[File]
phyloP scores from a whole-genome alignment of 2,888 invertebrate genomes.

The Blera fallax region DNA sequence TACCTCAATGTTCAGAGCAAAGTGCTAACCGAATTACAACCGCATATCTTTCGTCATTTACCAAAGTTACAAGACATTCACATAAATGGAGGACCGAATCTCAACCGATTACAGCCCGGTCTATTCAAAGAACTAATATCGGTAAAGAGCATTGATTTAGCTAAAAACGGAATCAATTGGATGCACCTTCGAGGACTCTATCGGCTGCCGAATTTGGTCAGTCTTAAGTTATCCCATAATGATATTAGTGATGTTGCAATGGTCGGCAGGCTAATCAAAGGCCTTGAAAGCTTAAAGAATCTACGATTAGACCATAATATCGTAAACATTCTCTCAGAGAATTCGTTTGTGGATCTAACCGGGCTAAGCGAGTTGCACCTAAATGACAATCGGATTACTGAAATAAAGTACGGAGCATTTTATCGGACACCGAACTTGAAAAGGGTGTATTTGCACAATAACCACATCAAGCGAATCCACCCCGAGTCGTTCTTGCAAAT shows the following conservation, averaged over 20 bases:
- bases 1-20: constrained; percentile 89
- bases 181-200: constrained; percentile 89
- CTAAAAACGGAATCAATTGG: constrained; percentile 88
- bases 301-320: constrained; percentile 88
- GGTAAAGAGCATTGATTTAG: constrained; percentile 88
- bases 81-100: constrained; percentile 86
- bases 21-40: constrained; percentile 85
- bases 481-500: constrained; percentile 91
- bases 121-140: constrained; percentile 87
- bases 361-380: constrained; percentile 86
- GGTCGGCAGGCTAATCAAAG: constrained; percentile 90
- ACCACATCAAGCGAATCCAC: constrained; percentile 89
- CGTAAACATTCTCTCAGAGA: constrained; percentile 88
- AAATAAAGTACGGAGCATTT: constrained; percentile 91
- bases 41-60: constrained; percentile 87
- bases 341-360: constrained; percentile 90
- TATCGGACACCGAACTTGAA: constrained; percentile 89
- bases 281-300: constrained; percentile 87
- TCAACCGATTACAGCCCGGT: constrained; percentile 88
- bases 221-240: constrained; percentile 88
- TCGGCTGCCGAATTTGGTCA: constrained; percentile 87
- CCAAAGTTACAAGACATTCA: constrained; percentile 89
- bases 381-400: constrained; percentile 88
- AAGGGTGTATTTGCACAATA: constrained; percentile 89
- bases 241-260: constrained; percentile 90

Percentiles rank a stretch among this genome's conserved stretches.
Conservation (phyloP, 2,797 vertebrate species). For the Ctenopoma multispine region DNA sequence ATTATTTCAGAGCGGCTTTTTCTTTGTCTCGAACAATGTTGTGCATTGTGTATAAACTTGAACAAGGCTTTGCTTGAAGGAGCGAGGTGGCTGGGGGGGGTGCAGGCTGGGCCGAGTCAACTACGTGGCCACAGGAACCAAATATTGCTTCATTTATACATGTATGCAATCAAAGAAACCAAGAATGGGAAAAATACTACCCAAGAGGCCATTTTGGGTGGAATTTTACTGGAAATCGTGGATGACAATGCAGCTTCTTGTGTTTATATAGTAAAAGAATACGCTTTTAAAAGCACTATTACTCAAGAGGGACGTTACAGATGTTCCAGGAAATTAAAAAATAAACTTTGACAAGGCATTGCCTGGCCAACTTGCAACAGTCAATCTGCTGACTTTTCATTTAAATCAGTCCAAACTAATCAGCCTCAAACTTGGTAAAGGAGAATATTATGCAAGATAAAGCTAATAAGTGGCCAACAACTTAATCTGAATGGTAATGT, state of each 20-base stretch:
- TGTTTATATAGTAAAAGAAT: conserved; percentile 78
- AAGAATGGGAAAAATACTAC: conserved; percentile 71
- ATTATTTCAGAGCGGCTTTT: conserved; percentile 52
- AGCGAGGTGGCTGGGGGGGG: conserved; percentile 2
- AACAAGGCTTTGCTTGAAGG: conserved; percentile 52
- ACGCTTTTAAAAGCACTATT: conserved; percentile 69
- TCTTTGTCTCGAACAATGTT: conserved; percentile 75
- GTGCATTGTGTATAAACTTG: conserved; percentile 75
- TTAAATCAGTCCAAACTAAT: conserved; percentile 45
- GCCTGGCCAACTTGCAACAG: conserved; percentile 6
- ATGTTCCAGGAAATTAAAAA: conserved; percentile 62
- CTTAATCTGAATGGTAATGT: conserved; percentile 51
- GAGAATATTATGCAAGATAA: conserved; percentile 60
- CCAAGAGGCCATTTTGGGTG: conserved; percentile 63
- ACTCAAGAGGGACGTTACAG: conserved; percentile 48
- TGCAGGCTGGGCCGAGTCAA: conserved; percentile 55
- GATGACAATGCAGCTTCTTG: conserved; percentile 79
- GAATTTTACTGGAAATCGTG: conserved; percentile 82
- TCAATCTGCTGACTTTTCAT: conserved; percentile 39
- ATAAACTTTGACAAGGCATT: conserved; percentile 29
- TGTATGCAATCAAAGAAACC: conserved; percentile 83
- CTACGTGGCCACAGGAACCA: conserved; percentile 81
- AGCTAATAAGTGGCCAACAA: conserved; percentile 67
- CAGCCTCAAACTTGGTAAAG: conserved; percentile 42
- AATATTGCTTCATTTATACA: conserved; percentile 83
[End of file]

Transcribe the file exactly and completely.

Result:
phyloP scores from a whole-genome alignment of 2,888 invertebrate genomes.

The Blera fallax region DNA sequence TACCTCAATGTTCAGAGCAAAGTGCTAACCGAATTACAACCGCATATCTTTCGTCATTTACCAAAGTTACAAGACATTCACATAAATGGAGGACCGAATCTCAACCGATTACAGCCCGGTCTATTCAAAGAACTAATATCGGTAAAGAGCATTGATTTAGCTAAAAACGGAATCAATTGGATGCACCTTCGAGGACTCTATCGGCTGCCGAATTTGGTCAGTCTTAAGTTATCCCATAATGATATTAGTGATGTTGCAATGGTCGGCAGGCTAATCAAAGGCCTTGAAAGCTTAAAGAATCTACGATTAGACCATAATATCGTAAACATTCTCTCAGAGAATTCGTTTGTGGATCTAACCGGGCTAAGCGAGTTGCACCTAAATGACAATCGGATTACTGAAATAAAGTACGGAGCATTTTATCGGACACCGAACTTGAAAAGGGTGTATTTGCACAATAACCACATCAAGCGAATCCACCCCGAGTCGTTCTTGCAAAT shows the following conservation, averaged over 20 bases:
- bases 1-20: constrained; percentile 89
- bases 181-200: constrained; percentile 89
- CTAAAAACGGAATCAATTGG: constrained; percentile 88
- bases 301-320: constrained; percentile 88
- GGTAAAGAGCATTGATTTAG: constrained; percentile 88
- bases 81-100: constrained; percentile 86
- bases 21-40: constrained; percentile 85
- bases 481-500: constrained; percentile 91
- bases 121-140: constrained; percentile 87
- bases 361-380: constrained; percentile 86
- GGTCGGCAGGCTAATCAAAG: constrained; percentile 90
- ACCACATCAAGCGAATCCAC: constrained; percentile 89
- CGTAAACATTCTCTCAGAGA: constrained; percentile 88
- AAATAAAGTACGGAGCATTT: constrained; percentile 91
- bases 41-60: constrained; percentile 87
- bases 341-360: constrained; percentile 90
- TATCGGACACCGAACTTGAA: constrained; percentile 89
- bases 281-300: constrained; percentile 87
- TCAACCGATTACAGCCCGGT: constrained; percentile 88
- bases 221-240: constrained; percentile 88
- TCGGCTGCCGAATTTGGTCA: constrained; percentile 87
- CCAAAGTTACAAGACATTCA: constrained; percentile 89
- bases 381-400: constrained; percentile 88
- AAGGGTGTATTTGCACAATA: constrained; percentile 89
- bases 241-260: constrained; percentile 90

Percentiles rank a stretch among this genome's conserved stretches.
Conservation (phyloP, 2,797 vertebrate species). For the Ctenopoma multispine region DNA sequence ATTATTTCAGAGCGGCTTTTTCTTTGTCTCGAACAATGTTGTGCATTGTGTATAAACTTGAACAAGGCTTTGCTTGAAGGAGCGAGGTGGCTGGGGGGGGTGCAGGCTGGGCCGAGTCAACTACGTGGCCACAGGAACCAAATATTGCTTCATTTATACATGTATGCAATCAAAGAAACCAAGAATGGGAAAAATACTACCCAAGAGGCCATTTTGGGTGGAATTTTACTGGAAATCGTGGATGACAATGCAGCTTCTTGTGTTTATATAGTAAAAGAATACGCTTTTAAAAGCACTATTACTCAAGAGGGACGTTACAGATGTTCCAGGAAATTAAAAAATAAACTTTGACAAGGCATTGCCTGGCCAACTTGCAACAGTCAATCTGCTGACTTTTCATTTAAATCAGTCCAAACTAATCAGCCTCAAACTTGGTAAAGGAGAATATTATGCAAGATAAAGCTAATAAGTGGCCAACAACTTAATCTGAATGGTAATGT, state of each 20-base stretch:
- TGTTTATATAGTAAAAGAAT: conserved; percentile 78
- AAGAATGGGAAAAATACTAC: conserved; percentile 71
- ATTATTTCAGAGCGGCTTTT: conserved; percentile 52
- AGCGAGGTGGCTGGGGGGGG: conserved; percentile 2
- AACAAGGCTTTGCTTGAAGG: conserved; percentile 52
- ACGCTTTTAAAAGCACTATT: conserved; percentile 69
- TCTTTGTCTCGAACAATGTT: conserved; percentile 75
- GTGCATTGTGTATAAACTTG: conserved; percentile 75
- TTAAATCAGTCCAAACTAAT: conserved; percentile 45
- GCCTGGCCAACTTGCAACAG: conserved; percentile 6
- ATGTTCCAGGAAATTAAAAA: conserved; percentile 62
- CTTAATCTGAATGGTAATGT: conserved; percentile 51
- GAGAATATTATGCAAGATAA: conserved; percentile 60
- CCAAGAGGCCATTTTGGGTG: conserved; percentile 63
- ACTCAAGAGGGACGTTACAG: conserved; percentile 48
- TGCAGGCTGGGCCGAGTCAA: conserved; percentile 55
- GATGACAATGCAGCTTCTTG: conserved; percentile 79
- GAATTTTACTGGAAATCGTG: conserved; percentile 82
- TCAATCTGCTGACTTTTCAT: conserved; percentile 39
- ATAAACTTTGACAAGGCATT: conserved; percentile 29
- TGTATGCAATCAAAGAAACC: conserved; percentile 83
- CTACGTGGCCACAGGAACCA: conserved; percentile 81
- AGCTAATAAGTGGCCAACAA: conserved; percentile 67
- CAGCCTCAAACTTGGTAAAG: conserved; percentile 42
- AATATTGCTTCATTTATACA: conserved; percentile 83